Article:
Stream Biota

Two hands grasp a 2-foot long eel over a red plastic container
An American eel documented during stream biota monitoring at Catoctin Mountain Park. Photo: NPS/Nortrup

Importance

Water quality, aquatic communities, and aquatic habitats indicate a great deal about the condition of a stream and its watershed. Fish and benthic macroinvertebrates are sensitive to low-level chemical, physical, and biological disturbances and therefore function as continuous monitors of system integrity. They are sensitive to water quality changes that chemical monitoring alone may fail to detect. The physical habitat structure and water quality in turn serve as the abiotic habitat template upon which fish and benthic macroinvertebrates must live. Together these three components (stream physical habitat, fish, and benthic macroinvertebrates) are the basis of the biological stream survey protocol.

Jump to:
Fish Resource Briefs
Macroinvertebrate Resource Briefs
Stream Physical Habitat Resource Briefs
Reports & Data
Quick Reads

Monitoring

The NCRN monitored using the biological stream survey protocol between 2007 and 2014. Monitoring sites were spread across Antietam National Battlefield, Catoctin Mountain Park, George Washington Memorial Parkway, Harpers Ferry National Historical Park, Manassas National Battlefield Park, Monocacy National Battlefield, National Capital Parks - East, Prince William Forest Park, Rock Creek Park, and Wolf Trap National Park for the Performing Arts. Baseline monitoring data for thirty-seven sites is now available.

Monitoring of fish, benthic macroinvertebrates, and stream physical habitat provides estimates of the condition of non-tidal first through fourth order streams and rivers of the NCRN on a watershed as well as a regional scale. For fish and benthic macroinvertebrates, the specific data gathered and its analysis follow the format of an Index of Biotic Integrity (IBI); a tool developed for the region's fish and benthic macroinvertebrate assemblages. Stream physical habitat assessment uses data including stream width, riparian zone vegetation, degree of vegetated steam buffer, surrounding landuse, extent of stream channelization, degree of stream erosion, and many more to determine a physical habitat index rating for the stream.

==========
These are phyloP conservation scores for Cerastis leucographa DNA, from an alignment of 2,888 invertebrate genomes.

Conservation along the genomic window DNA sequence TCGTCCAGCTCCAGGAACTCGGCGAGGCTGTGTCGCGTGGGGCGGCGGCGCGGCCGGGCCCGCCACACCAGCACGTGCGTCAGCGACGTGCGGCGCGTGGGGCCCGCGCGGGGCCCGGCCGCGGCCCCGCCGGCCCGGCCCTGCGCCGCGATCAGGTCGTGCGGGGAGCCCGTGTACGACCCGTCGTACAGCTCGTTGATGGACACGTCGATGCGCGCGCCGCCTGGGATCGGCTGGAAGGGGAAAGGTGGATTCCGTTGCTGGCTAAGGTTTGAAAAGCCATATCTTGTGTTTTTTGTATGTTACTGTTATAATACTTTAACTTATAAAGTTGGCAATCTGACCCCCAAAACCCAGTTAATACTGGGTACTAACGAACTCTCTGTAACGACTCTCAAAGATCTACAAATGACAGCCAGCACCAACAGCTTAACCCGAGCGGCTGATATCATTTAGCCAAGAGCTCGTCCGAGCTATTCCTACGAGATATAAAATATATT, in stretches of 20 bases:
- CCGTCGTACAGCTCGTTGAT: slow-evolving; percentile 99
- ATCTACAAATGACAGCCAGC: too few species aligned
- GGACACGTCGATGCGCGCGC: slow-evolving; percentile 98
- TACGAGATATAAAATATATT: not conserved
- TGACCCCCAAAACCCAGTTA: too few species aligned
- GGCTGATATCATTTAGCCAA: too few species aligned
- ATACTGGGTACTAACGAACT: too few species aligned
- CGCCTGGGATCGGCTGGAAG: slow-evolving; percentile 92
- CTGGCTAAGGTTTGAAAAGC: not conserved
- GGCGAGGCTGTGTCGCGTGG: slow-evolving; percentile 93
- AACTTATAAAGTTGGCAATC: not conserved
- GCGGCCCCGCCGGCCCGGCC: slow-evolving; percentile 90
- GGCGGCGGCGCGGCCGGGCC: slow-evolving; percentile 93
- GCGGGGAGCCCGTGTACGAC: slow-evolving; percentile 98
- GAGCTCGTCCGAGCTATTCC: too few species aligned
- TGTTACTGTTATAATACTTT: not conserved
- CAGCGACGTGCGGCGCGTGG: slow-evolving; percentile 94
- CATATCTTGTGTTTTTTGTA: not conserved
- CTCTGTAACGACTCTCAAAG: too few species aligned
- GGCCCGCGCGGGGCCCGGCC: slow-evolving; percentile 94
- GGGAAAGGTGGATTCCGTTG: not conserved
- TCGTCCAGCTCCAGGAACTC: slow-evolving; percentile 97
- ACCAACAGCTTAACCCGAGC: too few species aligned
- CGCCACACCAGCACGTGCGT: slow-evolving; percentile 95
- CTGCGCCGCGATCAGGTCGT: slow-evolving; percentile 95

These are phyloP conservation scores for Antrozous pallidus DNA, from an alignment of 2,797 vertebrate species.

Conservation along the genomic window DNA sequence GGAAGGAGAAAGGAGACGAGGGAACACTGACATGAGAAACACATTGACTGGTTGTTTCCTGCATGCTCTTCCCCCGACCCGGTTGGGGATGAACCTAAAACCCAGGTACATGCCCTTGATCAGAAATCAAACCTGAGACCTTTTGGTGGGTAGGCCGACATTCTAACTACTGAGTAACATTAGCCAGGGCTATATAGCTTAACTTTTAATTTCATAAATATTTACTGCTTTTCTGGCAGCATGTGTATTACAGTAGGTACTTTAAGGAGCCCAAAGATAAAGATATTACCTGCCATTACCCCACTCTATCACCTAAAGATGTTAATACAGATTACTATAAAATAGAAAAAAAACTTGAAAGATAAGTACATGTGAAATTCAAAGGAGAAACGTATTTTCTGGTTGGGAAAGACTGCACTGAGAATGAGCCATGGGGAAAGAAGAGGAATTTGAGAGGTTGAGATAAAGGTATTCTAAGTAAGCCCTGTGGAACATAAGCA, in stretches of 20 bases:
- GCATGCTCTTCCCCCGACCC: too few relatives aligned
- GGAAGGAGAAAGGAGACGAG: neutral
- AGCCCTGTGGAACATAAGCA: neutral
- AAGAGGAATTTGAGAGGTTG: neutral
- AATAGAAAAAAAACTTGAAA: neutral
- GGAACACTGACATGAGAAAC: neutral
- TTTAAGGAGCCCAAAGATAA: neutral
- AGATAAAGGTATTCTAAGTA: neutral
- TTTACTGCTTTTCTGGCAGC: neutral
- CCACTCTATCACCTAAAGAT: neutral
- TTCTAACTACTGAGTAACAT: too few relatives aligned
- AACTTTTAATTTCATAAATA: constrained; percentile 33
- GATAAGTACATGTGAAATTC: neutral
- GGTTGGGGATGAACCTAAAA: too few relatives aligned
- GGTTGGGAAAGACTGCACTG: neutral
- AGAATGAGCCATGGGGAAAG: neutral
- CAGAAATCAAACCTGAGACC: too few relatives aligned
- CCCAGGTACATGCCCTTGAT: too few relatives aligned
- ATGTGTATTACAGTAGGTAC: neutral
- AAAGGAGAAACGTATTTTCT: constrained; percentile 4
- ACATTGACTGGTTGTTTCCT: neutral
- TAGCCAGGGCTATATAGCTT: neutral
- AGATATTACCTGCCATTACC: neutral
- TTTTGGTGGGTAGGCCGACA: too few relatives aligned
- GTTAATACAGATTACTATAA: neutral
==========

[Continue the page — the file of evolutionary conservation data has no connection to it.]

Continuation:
Objectives

  • Determine current conditions and track long-term trends in water resource condition measured by physical habitat, fish, and benthic macroinvertebrates.
  • Determine trends in species composition and functional groups of fish and benthic macroinvertebrates.
  • Use monitoring data to detect invasions of non-native fishes.

Documents

Resource Briefs - Fish

Source: Data Store Saved Search 1636. To search for additional information, visit the Data Store.

Resource Briefs - Macroinvertebrates

Source: Data Store Saved Search 1637. To search for additional information, visit the Data Store.

Resource Briefs - Stream Physical Habitat

Source: Data Store Saved Search 1638. To search for additional information, visit the Data Store.

Reports

Source: Data Store Saved Search 1301. To search for additional information, visit the Data Store.

Protocols

Source: Data Store Saved Search 1612. To search for additional information, visit the Data Store.

Data

Source: Data Store Saved Search 1619. To search for additional information, visit the Data Store.

Quick Reads

Loading results...